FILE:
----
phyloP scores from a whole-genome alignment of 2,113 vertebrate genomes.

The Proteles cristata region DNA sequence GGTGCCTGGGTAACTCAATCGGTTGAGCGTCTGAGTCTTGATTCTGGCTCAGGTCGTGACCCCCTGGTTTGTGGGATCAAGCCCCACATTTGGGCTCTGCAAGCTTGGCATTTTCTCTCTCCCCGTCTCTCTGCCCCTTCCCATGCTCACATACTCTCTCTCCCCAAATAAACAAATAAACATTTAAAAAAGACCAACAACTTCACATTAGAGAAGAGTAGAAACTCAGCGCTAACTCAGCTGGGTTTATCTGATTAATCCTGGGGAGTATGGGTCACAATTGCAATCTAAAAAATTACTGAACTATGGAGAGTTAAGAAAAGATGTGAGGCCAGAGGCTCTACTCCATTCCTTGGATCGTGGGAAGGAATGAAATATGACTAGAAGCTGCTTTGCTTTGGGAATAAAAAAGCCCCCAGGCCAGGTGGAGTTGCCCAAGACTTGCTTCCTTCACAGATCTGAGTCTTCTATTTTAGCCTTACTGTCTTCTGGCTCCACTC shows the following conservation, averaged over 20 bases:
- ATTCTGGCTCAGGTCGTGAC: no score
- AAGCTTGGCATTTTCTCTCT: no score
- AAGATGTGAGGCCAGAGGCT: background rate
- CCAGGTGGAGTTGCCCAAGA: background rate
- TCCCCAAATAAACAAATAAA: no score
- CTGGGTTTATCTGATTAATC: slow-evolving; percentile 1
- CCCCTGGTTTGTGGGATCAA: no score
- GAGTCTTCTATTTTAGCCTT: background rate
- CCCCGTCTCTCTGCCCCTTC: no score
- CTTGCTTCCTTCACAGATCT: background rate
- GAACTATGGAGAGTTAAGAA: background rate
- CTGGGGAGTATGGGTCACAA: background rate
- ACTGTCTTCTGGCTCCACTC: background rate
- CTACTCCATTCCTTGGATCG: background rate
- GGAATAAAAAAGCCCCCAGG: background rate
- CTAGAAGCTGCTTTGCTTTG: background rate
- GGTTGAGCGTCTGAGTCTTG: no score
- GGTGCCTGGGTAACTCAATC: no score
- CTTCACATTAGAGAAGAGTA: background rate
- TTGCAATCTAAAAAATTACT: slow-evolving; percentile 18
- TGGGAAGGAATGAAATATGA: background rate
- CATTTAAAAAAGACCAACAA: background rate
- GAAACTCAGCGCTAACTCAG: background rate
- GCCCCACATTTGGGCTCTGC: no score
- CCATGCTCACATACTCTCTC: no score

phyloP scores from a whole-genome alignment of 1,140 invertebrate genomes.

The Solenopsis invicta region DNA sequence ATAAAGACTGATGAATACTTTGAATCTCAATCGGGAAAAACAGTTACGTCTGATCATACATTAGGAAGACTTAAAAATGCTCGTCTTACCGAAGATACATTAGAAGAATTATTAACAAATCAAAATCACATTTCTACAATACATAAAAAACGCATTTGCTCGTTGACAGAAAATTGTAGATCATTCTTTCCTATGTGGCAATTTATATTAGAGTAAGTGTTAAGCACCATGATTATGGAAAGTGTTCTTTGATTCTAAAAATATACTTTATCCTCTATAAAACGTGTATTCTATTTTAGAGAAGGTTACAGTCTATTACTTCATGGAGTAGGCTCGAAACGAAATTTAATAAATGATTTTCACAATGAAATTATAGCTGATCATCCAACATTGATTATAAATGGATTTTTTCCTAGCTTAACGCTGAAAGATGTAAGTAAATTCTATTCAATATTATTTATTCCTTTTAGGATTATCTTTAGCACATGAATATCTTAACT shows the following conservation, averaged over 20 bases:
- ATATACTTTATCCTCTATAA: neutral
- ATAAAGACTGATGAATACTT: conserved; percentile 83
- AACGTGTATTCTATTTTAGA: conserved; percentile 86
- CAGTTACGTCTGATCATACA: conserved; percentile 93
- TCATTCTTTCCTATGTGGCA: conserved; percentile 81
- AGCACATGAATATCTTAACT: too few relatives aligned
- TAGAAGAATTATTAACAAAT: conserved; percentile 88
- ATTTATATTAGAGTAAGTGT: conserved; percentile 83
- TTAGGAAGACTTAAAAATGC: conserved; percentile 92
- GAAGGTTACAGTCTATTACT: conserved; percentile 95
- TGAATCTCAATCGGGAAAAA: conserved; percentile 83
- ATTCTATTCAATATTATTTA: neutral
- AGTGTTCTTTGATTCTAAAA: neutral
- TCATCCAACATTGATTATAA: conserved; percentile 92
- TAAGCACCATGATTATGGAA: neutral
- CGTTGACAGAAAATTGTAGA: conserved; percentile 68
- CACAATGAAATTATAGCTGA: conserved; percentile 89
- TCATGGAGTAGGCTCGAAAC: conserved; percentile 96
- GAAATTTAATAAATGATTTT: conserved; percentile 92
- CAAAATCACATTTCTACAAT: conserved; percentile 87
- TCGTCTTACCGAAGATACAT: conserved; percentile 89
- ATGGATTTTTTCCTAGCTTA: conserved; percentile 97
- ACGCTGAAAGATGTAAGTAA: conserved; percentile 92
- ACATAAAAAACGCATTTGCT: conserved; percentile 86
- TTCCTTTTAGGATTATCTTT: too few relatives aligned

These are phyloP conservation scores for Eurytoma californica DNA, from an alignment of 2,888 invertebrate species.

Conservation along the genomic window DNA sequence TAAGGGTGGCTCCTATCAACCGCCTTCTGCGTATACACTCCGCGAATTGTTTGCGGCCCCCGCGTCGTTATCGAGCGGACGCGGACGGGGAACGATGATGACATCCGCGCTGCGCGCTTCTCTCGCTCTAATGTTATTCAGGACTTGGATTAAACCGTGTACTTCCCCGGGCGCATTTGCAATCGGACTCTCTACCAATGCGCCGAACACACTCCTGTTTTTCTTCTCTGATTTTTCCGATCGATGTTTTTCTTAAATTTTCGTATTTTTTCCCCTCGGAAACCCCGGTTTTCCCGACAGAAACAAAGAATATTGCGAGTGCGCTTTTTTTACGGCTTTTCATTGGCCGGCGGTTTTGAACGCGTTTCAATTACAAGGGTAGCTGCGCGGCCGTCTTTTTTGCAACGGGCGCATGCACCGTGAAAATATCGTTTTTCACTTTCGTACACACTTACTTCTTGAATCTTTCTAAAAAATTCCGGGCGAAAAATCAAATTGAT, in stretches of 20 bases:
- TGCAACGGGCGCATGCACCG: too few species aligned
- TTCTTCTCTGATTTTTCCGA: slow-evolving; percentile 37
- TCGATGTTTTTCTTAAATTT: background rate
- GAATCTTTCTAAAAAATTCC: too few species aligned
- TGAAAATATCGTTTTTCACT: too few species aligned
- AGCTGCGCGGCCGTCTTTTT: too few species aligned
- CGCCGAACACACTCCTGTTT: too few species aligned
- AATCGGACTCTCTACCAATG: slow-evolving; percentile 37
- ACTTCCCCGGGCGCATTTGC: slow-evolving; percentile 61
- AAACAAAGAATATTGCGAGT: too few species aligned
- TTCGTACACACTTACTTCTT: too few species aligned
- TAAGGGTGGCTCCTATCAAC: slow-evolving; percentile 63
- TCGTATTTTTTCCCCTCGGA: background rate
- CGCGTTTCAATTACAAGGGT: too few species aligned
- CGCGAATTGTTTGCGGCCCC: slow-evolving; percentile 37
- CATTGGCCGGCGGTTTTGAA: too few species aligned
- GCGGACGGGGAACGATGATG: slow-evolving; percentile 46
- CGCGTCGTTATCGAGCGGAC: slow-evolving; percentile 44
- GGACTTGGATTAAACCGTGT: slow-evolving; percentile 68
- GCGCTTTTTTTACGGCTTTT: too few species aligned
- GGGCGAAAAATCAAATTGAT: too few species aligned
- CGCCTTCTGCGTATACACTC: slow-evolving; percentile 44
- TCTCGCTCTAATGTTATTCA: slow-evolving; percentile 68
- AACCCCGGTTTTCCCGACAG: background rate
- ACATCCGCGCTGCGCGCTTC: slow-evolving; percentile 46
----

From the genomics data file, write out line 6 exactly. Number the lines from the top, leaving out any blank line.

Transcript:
- CCAGGTGGAGTTGCCCAAGA: background rate